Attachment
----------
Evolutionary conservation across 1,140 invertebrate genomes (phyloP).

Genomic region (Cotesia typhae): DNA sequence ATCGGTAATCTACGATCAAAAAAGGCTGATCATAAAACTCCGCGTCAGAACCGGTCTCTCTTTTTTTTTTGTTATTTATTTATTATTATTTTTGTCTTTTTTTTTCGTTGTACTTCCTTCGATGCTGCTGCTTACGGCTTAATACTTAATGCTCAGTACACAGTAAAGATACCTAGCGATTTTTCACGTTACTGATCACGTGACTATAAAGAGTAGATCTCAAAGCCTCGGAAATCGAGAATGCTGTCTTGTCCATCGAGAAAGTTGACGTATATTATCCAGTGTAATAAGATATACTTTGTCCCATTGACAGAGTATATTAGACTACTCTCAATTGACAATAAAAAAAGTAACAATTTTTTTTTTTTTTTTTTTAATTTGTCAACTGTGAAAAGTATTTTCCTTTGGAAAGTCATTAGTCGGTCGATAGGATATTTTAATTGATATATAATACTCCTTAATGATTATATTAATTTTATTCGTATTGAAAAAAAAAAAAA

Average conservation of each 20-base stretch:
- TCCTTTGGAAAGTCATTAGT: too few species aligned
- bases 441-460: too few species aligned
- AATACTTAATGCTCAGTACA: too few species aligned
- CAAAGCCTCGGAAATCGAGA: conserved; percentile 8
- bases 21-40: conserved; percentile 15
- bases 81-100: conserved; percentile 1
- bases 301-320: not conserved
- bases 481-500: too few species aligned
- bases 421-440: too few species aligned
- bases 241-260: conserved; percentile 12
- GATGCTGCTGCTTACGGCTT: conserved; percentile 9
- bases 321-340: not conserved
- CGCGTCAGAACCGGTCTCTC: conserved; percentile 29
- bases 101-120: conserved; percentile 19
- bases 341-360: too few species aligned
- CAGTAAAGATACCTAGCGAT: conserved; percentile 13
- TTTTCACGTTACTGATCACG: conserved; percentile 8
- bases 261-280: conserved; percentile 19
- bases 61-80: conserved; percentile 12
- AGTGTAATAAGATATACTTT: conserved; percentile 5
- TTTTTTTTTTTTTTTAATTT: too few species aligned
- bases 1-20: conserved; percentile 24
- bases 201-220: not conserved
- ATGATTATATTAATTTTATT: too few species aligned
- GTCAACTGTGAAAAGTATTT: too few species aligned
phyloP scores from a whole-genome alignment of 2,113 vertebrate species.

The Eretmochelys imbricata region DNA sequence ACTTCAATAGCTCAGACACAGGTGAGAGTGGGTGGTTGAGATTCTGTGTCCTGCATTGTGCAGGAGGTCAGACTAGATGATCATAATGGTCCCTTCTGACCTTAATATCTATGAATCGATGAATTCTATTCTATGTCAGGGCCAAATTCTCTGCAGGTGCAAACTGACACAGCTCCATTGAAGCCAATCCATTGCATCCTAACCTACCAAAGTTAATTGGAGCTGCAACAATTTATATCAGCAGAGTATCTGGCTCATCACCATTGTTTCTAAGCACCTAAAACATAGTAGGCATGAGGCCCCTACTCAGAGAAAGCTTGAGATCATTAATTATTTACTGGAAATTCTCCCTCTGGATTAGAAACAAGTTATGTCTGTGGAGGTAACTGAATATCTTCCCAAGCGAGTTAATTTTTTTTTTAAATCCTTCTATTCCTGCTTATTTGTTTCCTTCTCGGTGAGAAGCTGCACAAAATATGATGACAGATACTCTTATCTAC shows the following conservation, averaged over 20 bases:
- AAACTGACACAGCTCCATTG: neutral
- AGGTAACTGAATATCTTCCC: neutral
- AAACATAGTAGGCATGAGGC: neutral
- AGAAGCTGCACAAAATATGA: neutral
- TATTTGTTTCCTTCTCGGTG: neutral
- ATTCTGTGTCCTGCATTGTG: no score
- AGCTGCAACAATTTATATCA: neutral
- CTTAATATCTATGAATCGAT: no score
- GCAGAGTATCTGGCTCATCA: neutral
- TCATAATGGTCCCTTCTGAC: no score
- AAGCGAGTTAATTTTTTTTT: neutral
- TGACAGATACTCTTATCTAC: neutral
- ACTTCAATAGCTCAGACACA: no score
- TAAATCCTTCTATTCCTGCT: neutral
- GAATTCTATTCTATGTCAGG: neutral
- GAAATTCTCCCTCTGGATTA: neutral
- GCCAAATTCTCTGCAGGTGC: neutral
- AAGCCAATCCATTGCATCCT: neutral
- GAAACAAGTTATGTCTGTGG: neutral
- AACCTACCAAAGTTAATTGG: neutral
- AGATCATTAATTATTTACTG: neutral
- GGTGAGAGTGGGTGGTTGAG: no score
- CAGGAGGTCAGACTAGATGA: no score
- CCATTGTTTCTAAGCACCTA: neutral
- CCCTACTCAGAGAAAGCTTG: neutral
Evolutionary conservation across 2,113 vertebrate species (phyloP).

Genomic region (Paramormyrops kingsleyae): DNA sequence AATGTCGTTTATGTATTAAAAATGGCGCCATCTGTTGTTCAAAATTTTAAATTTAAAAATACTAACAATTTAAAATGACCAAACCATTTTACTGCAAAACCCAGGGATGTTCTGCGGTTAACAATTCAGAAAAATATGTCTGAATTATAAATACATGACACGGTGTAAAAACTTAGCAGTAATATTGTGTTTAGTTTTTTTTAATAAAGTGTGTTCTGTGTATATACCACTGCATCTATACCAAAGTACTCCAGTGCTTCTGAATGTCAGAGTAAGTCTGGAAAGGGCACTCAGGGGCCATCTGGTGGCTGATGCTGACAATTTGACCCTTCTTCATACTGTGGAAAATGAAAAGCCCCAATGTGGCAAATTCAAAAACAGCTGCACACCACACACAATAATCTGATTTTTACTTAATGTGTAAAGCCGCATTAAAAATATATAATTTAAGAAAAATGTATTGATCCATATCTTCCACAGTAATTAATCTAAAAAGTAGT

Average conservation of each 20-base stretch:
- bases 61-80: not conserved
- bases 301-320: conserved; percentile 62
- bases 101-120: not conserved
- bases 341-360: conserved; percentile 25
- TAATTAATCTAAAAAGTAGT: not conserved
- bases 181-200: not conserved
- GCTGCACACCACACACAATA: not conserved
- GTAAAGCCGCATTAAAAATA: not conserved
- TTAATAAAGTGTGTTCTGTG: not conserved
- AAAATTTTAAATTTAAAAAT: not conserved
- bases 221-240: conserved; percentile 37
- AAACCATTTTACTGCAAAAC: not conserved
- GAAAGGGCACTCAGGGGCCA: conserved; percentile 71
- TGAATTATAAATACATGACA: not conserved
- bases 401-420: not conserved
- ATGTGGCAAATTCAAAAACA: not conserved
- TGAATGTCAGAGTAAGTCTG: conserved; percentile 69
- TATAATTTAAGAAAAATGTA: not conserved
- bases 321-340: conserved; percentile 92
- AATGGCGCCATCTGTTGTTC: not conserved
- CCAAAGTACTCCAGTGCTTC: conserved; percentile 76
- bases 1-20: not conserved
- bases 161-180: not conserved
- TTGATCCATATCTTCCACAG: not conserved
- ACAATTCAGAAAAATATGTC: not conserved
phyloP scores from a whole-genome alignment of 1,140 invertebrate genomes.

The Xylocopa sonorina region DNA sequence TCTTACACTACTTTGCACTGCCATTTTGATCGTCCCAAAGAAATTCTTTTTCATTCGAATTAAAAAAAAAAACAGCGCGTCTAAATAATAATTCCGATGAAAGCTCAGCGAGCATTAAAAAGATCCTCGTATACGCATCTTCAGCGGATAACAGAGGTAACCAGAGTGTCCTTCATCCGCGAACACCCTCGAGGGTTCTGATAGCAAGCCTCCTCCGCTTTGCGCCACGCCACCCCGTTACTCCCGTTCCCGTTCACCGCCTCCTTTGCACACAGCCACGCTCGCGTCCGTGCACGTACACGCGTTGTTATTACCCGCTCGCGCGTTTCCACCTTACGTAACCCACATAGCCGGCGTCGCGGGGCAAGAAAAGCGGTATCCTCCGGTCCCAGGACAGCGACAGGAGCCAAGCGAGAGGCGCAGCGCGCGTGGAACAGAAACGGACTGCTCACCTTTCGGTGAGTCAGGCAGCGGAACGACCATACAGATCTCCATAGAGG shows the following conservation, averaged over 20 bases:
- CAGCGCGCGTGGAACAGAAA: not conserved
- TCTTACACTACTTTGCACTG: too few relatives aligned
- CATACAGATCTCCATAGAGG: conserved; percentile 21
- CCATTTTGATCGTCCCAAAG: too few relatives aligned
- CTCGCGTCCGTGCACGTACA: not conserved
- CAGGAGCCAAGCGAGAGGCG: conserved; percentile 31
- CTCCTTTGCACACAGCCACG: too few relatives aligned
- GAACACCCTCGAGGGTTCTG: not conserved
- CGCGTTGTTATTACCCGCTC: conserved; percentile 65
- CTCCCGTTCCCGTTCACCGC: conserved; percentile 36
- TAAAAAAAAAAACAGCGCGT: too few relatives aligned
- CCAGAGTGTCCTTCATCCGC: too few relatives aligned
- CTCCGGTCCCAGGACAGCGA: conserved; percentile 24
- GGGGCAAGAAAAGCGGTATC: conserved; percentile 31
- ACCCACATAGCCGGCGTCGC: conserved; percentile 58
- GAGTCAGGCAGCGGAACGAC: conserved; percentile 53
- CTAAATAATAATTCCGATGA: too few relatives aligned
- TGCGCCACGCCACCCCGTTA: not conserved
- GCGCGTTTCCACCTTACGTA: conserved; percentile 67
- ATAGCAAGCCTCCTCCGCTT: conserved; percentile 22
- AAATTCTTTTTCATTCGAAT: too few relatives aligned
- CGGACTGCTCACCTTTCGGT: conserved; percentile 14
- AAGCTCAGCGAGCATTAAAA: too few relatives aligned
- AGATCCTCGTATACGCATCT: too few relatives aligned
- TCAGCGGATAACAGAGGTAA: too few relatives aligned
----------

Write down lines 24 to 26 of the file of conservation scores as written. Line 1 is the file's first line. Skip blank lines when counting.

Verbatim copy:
- TTTTTTTTTTTTTTTAATTT: too few species aligned
- bases 1-20: conserved; percentile 24
- bases 201-220: not conserved